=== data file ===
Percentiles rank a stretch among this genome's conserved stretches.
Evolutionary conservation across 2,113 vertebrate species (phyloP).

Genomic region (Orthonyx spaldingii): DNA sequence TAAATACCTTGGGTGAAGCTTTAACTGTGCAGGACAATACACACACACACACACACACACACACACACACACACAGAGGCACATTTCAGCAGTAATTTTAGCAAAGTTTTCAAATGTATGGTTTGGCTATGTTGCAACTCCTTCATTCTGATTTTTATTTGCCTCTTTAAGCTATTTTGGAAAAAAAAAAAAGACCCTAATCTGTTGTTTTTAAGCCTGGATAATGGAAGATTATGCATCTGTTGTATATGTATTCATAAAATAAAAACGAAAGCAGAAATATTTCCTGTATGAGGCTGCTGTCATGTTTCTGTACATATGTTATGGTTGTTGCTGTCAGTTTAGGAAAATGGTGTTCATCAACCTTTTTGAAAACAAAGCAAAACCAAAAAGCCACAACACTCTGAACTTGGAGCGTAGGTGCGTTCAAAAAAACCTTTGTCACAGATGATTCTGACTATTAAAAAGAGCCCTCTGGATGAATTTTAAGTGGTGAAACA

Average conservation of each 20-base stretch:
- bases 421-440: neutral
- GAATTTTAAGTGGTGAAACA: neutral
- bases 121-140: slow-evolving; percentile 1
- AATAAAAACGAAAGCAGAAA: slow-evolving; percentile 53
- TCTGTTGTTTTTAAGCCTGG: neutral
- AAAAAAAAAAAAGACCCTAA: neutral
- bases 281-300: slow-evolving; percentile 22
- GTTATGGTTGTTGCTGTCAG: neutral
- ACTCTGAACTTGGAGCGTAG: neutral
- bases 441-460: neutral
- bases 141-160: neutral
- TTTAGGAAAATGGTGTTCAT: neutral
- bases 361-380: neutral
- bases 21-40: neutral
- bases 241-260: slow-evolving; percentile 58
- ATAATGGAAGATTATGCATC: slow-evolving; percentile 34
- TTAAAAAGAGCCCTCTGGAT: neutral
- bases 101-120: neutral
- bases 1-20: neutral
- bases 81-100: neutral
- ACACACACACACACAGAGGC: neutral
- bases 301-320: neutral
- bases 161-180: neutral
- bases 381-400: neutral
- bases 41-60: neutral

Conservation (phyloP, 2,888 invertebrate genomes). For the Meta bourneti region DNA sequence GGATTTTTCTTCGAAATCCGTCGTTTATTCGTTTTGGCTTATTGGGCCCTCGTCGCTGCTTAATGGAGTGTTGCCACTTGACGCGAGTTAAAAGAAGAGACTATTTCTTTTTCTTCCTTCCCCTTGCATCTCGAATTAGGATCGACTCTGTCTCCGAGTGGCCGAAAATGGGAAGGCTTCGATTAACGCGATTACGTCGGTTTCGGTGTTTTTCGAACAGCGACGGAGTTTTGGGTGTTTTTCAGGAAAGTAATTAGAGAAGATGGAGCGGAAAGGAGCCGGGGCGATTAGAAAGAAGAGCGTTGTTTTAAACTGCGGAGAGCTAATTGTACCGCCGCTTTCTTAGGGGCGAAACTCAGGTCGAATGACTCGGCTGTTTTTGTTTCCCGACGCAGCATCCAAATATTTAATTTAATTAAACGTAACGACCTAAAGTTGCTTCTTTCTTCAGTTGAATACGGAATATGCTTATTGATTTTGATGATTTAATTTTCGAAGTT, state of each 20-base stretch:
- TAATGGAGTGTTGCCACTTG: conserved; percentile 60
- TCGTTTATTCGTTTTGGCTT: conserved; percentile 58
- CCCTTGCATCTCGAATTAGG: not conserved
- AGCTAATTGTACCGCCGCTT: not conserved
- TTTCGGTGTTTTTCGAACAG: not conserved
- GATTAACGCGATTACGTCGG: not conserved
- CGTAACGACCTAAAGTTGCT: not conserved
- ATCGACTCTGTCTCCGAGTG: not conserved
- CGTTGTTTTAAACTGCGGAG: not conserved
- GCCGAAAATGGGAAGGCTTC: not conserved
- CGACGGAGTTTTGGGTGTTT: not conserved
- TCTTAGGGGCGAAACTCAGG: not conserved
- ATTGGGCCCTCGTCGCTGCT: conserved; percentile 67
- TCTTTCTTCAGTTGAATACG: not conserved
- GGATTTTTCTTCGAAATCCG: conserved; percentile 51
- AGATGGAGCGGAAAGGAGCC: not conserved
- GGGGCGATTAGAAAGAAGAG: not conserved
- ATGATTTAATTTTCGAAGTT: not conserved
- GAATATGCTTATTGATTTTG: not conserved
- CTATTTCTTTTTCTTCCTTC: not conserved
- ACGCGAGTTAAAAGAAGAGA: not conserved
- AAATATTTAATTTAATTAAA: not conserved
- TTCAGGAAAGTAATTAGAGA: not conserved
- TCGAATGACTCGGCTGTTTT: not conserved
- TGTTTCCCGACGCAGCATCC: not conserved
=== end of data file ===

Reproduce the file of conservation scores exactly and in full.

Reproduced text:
Percentiles rank a stretch among this genome's conserved stretches.
Evolutionary conservation across 2,113 vertebrate species (phyloP).

Genomic region (Orthonyx spaldingii): DNA sequence TAAATACCTTGGGTGAAGCTTTAACTGTGCAGGACAATACACACACACACACACACACACACACACACACACACAGAGGCACATTTCAGCAGTAATTTTAGCAAAGTTTTCAAATGTATGGTTTGGCTATGTTGCAACTCCTTCATTCTGATTTTTATTTGCCTCTTTAAGCTATTTTGGAAAAAAAAAAAAGACCCTAATCTGTTGTTTTTAAGCCTGGATAATGGAAGATTATGCATCTGTTGTATATGTATTCATAAAATAAAAACGAAAGCAGAAATATTTCCTGTATGAGGCTGCTGTCATGTTTCTGTACATATGTTATGGTTGTTGCTGTCAGTTTAGGAAAATGGTGTTCATCAACCTTTTTGAAAACAAAGCAAAACCAAAAAGCCACAACACTCTGAACTTGGAGCGTAGGTGCGTTCAAAAAAACCTTTGTCACAGATGATTCTGACTATTAAAAAGAGCCCTCTGGATGAATTTTAAGTGGTGAAACA

Average conservation of each 20-base stretch:
- bases 421-440: neutral
- GAATTTTAAGTGGTGAAACA: neutral
- bases 121-140: slow-evolving; percentile 1
- AATAAAAACGAAAGCAGAAA: slow-evolving; percentile 53
- TCTGTTGTTTTTAAGCCTGG: neutral
- AAAAAAAAAAAAGACCCTAA: neutral
- bases 281-300: slow-evolving; percentile 22
- GTTATGGTTGTTGCTGTCAG: neutral
- ACTCTGAACTTGGAGCGTAG: neutral
- bases 441-460: neutral
- bases 141-160: neutral
- TTTAGGAAAATGGTGTTCAT: neutral
- bases 361-380: neutral
- bases 21-40: neutral
- bases 241-260: slow-evolving; percentile 58
- ATAATGGAAGATTATGCATC: slow-evolving; percentile 34
- TTAAAAAGAGCCCTCTGGAT: neutral
- bases 101-120: neutral
- bases 1-20: neutral
- bases 81-100: neutral
- ACACACACACACACAGAGGC: neutral
- bases 301-320: neutral
- bases 161-180: neutral
- bases 381-400: neutral
- bases 41-60: neutral

Conservation (phyloP, 2,888 invertebrate genomes). For the Meta bourneti region DNA sequence GGATTTTTCTTCGAAATCCGTCGTTTATTCGTTTTGGCTTATTGGGCCCTCGTCGCTGCTTAATGGAGTGTTGCCACTTGACGCGAGTTAAAAGAAGAGACTATTTCTTTTTCTTCCTTCCCCTTGCATCTCGAATTAGGATCGACTCTGTCTCCGAGTGGCCGAAAATGGGAAGGCTTCGATTAACGCGATTACGTCGGTTTCGGTGTTTTTCGAACAGCGACGGAGTTTTGGGTGTTTTTCAGGAAAGTAATTAGAGAAGATGGAGCGGAAAGGAGCCGGGGCGATTAGAAAGAAGAGCGTTGTTTTAAACTGCGGAGAGCTAATTGTACCGCCGCTTTCTTAGGGGCGAAACTCAGGTCGAATGACTCGGCTGTTTTTGTTTCCCGACGCAGCATCCAAATATTTAATTTAATTAAACGTAACGACCTAAAGTTGCTTCTTTCTTCAGTTGAATACGGAATATGCTTATTGATTTTGATGATTTAATTTTCGAAGTT, state of each 20-base stretch:
- TAATGGAGTGTTGCCACTTG: conserved; percentile 60
- TCGTTTATTCGTTTTGGCTT: conserved; percentile 58
- CCCTTGCATCTCGAATTAGG: not conserved
- AGCTAATTGTACCGCCGCTT: not conserved
- TTTCGGTGTTTTTCGAACAG: not conserved
- GATTAACGCGATTACGTCGG: not conserved
- CGTAACGACCTAAAGTTGCT: not conserved
- ATCGACTCTGTCTCCGAGTG: not conserved
- CGTTGTTTTAAACTGCGGAG: not conserved
- GCCGAAAATGGGAAGGCTTC: not conserved
- CGACGGAGTTTTGGGTGTTT: not conserved
- TCTTAGGGGCGAAACTCAGG: not conserved
- ATTGGGCCCTCGTCGCTGCT: conserved; percentile 67
- TCTTTCTTCAGTTGAATACG: not conserved
- GGATTTTTCTTCGAAATCCG: conserved; percentile 51
- AGATGGAGCGGAAAGGAGCC: not conserved
- GGGGCGATTAGAAAGAAGAG: not conserved
- ATGATTTAATTTTCGAAGTT: not conserved
- GAATATGCTTATTGATTTTG: not conserved
- CTATTTCTTTTTCTTCCTTC: not conserved
- ACGCGAGTTAAAAGAAGAGA: not conserved
- AAATATTTAATTTAATTAAA: not conserved
- TTCAGGAAAGTAATTAGAGA: not conserved
- TCGAATGACTCGGCTGTTTT: not conserved
- TGTTTCCCGACGCAGCATCC: not conserved